After many years performing Greek and Chinese repertoire side by side my producer Ross Murray and I decided in 2013 to go to the next step: a fusion of both. This had never been done. We chose 10 of the most well-known quintessential up tempo Greek popular songs with the intent of presenting Greek party songs to Chinese audiences, hence the album title.

I started translating these songs into Mandarin with the help of a translator while at the same time ensuring equal numbers of syllables in lines and incorporating rhyming. I developed bilingual vocals for these translated lyrics. We brought in Chinese instrumentalists we knew locally and my producer who is a recording engineer infused some of the renditions with electronic dance music beats.


Chairman George – Bringing to Greek Party to China!


What has been the reaction so far? 

Chinese audiences in China are very surprised and interested in hearing Greek songs in Chinese. Greek people are astonished at hearing their own songs recreated in what seems to them to be an incomprehensible language. Greeks are proud to know that their music is being promoted in a vast new environment.

How did you meet the Chinese musicians? 

I met the Chinese musicians in my home town of Ottawa, Canada. I already knew them well after years of performing in the local Chinese community.

You sing in Chinese, is it Mandarin? Do you speak Chinese or is it phonetic singing? 

Yes I sing in Mandarin Chinese. I speak in Mandarin Chinese and comprehend fully all lyrics that I sing.


Chairman George


If you could gather any musicians or musical groups to collaborate with, whom would that be? 

I would like to collaborate with English rock musician Peter Gabriel whom I have not met – however, more realistically I would like to collaborate with English rock musician and multi Grammy award winner Chris Birkett whom I have met.

What would the ideal Sunday look like? 

Being on a quiet Greek island having a good swim in the sun all day with friends followed by Greek dinner in a taverna while listening to live Greek music performed by local musicians.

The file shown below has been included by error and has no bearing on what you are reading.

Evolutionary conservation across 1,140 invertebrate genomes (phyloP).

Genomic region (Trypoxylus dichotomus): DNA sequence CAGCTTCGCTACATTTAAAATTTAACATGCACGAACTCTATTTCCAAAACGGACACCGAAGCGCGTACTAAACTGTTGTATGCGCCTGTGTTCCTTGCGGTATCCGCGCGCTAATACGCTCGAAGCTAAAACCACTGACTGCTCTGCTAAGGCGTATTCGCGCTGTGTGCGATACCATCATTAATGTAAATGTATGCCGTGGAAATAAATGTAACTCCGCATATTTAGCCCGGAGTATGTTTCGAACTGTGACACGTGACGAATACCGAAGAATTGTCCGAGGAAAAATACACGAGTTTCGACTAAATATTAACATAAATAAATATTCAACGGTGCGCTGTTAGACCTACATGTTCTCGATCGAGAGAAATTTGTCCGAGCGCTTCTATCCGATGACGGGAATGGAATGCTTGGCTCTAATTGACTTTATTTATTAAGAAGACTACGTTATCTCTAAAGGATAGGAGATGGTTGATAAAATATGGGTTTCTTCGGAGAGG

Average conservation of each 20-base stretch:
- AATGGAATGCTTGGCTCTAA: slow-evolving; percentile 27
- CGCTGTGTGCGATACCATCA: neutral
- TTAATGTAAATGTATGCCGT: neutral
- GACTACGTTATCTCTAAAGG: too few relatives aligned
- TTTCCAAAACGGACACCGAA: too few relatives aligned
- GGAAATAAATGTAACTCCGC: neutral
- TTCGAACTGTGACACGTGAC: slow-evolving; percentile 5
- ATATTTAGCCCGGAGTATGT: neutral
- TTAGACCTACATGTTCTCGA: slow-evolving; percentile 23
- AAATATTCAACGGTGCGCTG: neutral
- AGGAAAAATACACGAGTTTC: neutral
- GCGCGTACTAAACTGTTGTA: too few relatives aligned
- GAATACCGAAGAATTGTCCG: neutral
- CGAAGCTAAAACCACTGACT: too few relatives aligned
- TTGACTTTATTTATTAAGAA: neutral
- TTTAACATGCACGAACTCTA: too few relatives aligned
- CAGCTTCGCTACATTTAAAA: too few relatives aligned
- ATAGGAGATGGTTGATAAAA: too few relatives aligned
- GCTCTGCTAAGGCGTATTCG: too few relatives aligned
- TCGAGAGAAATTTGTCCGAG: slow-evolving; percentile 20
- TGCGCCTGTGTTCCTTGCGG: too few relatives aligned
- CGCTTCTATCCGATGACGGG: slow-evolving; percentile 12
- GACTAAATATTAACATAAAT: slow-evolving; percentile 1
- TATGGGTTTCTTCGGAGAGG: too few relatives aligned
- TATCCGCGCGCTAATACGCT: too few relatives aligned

What would you like to learn?  

I would like to learn how to cook properly in a Cordon Bleu school.

What is your favorite food?  

Greek cuisine followed by Thai cuisine.

Favorite movie or movie genre?  


If you weren’t a musician, what would you have become? 

I would become what I in fact I already am: a mathematician with a PhD.

Your greatest triumph? 

Being the subject of the award-winning W5 CTV / BBC international television documentary ‘Chairman George’ produced by EyeSteelFilm in Canada and directed by Daniel Cross a fellow Montrealer whom I met by chance on the other side of the world in China.

What do you like to do during your free time? 

Swim laps and then meet friends for a home cooked meal.

What country would you like to visit?


Do you have any other upcoming projects to share with us? 

We are creating new interpretations of Canadian popular and traditional repertoire in Chinese.


George From Athens To Beijing (2005)
Expect The World (2008)
Ouzo Power Greatest Hits, Vol. 1 (2010)
Golden Night (2014)
Bringing to Greek Party to China! (2018)

Website: chairmangeorge.com


Artist Profiles: Lingua Franca

Lingua Franca – Photo by Tahir Palali

A journey during which the rich eastern Mediterranean traditions and western music elements blend and compose colorful soundscapes using music as their common language. The ensemble creates and performs music with respect to the character of the modal music cultures.

In 2015 Lingua Franca Ensemble was selected among several ensembles from all corners of the world, to participate in the Sharq Taronalari festival/contest held in Uzbekistan, representing Cyprus, Greece and Germany. The committee of the competition awarded Lingua Franca Ensemble with the Soul of Devotees Special Award.

In May 2016 Lingua Franca Ensemble was invited by TedX University of Piraeus (Athens, Greece) in order to present the idea behind the formation of the ensemble as well as to perform live part of the album Ephemera.

Lingua Franca Ensemble is actively involved in music education. Both as an ensemble and as individuals, they conduct workshops and seminars on their field of expertise. All the members of the ensemble are graduates of the Codarts University of the Arts, Rotterdam.

Michalis Cholevas and Michalis Kouloumis are regular teachers of the World Music Department of CODARTS, having as main subject Modal Music of the Eastern Mediterranean cultures.

The album Ephemera is a collection of original compositions that came to life when Giannis, Michalis and Michalis met in Cyprus and formed the Lingua Franca Ensemble. Ruven joined soon after.

The 2018 lineup: Michalis Cholevas on yayli tanbur, tarhu, ney; Michalis Kouloumis on violin; Giannis Koutis on oud, guitar, voice; and Ruven Ruppik on riq, darbuka, frame drums, marimba.